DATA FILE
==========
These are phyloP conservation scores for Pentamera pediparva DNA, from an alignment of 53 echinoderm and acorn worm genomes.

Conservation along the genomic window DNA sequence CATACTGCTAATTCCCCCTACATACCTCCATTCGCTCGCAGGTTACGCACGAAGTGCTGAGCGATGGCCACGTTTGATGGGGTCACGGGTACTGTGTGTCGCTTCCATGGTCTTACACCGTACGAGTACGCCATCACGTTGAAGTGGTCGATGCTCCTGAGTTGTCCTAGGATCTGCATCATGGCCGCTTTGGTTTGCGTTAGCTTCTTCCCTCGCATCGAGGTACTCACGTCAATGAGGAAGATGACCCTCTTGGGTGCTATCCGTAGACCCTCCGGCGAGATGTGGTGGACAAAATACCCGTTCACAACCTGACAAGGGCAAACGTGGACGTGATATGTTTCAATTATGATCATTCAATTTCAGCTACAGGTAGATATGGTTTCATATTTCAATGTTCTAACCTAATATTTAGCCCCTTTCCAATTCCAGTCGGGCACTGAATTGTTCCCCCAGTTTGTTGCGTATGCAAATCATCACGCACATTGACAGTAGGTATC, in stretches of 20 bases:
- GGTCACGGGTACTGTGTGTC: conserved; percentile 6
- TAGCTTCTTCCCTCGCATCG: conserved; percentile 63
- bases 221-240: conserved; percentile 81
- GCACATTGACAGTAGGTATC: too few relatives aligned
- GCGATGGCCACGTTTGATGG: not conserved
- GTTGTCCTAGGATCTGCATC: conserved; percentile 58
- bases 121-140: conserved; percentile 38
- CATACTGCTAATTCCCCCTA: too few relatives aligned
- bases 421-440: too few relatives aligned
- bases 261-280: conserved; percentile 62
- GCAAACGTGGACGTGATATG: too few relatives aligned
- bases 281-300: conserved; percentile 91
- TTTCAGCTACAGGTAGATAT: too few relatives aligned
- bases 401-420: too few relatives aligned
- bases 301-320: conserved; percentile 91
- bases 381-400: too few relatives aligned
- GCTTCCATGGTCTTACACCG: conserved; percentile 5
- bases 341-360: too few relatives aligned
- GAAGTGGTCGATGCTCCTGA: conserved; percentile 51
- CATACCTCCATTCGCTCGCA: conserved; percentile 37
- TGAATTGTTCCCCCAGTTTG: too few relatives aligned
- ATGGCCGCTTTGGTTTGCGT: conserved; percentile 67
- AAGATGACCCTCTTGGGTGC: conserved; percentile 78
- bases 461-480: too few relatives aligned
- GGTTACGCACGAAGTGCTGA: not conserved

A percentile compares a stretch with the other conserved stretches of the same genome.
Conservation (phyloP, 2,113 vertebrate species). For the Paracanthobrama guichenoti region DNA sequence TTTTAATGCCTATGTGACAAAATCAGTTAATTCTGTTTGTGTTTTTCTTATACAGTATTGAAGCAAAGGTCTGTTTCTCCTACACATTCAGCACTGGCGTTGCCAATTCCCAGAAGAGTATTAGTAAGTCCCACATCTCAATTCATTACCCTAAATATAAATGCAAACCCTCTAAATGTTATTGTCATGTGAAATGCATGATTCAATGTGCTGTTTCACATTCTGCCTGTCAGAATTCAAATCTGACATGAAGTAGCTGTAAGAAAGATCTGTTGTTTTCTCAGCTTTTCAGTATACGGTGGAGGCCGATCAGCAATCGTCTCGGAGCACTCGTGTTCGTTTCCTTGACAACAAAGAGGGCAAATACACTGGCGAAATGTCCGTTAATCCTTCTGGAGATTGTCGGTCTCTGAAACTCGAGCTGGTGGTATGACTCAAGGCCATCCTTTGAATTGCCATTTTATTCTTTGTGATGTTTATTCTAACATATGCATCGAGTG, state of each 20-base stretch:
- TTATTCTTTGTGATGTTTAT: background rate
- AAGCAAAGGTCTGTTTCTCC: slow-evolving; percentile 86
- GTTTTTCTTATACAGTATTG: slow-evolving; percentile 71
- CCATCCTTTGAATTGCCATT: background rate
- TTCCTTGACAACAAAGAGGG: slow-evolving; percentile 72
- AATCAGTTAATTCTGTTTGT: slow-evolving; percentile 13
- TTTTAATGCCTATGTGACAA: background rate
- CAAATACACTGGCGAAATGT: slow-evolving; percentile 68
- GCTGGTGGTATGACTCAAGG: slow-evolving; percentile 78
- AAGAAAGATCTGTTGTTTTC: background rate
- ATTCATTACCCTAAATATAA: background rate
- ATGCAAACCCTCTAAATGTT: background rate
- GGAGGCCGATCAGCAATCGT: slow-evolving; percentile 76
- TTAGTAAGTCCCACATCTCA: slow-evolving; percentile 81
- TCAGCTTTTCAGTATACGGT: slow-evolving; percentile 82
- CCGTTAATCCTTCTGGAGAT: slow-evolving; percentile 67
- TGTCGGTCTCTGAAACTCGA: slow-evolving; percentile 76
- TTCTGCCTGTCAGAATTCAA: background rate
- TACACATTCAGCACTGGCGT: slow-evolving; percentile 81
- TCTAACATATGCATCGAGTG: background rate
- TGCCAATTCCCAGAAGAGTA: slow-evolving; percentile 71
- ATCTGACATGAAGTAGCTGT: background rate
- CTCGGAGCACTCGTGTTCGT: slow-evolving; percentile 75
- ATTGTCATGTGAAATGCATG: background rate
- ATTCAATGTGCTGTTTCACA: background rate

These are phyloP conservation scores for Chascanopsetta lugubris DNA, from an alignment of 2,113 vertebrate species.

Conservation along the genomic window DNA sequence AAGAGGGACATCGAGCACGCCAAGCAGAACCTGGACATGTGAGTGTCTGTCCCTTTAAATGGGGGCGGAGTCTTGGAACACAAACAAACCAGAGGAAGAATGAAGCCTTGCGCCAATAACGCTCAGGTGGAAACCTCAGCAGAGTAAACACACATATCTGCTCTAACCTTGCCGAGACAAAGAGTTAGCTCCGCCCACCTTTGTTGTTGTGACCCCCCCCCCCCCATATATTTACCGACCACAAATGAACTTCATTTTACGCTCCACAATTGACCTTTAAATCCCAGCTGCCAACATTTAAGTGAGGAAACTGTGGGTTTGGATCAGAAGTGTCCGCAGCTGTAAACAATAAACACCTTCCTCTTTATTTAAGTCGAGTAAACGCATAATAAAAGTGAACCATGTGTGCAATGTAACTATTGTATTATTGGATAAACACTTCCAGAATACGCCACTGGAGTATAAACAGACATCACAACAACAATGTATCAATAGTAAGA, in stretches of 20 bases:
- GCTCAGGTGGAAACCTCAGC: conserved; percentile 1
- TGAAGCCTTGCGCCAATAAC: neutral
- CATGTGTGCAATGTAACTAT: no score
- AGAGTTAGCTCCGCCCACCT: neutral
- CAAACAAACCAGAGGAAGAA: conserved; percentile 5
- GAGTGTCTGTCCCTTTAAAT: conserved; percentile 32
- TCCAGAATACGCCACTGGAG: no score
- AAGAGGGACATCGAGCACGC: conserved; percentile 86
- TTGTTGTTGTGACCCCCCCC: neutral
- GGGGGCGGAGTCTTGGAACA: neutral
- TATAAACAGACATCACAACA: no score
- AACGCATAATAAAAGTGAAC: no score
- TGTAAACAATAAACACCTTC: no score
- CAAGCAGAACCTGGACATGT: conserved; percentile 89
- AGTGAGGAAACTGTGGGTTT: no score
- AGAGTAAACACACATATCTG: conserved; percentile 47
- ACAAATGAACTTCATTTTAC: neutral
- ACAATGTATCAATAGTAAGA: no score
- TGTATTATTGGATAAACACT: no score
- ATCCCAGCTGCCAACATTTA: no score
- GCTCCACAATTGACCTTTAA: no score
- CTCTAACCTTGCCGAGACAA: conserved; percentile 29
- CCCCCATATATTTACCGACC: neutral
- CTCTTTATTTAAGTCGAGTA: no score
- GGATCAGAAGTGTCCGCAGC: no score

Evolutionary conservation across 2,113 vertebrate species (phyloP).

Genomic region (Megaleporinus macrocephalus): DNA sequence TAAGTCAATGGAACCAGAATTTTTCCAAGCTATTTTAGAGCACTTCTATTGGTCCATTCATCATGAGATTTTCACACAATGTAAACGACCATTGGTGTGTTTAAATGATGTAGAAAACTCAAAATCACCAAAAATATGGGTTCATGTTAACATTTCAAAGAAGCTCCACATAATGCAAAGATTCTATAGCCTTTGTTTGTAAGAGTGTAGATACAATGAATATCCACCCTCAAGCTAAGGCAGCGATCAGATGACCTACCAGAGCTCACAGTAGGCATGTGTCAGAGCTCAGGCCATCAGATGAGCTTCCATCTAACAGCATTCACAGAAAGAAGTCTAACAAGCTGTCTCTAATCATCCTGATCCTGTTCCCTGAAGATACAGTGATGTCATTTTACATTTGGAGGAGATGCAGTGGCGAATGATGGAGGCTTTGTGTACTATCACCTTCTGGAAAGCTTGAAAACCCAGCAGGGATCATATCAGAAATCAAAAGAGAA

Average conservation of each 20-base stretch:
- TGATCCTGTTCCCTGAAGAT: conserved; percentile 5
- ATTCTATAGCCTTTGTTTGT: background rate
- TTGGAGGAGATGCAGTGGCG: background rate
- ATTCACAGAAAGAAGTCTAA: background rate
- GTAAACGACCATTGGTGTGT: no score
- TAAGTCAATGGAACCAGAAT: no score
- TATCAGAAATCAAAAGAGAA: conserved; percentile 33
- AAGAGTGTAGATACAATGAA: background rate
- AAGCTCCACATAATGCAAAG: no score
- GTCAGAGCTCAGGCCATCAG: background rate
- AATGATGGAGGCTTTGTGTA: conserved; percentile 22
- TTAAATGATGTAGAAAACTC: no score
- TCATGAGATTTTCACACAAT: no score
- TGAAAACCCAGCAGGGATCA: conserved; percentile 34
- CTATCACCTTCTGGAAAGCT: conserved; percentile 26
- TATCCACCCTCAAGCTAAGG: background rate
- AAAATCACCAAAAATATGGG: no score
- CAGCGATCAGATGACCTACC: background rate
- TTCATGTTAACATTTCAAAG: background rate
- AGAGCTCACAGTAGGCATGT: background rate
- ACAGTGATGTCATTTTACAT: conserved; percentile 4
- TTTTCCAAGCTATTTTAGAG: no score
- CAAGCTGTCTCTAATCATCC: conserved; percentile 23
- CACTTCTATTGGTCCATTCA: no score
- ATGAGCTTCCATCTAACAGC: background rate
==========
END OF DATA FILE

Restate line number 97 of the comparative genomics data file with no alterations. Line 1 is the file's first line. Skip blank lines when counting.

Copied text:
- TCATGAGATTTTCACACAAT: no score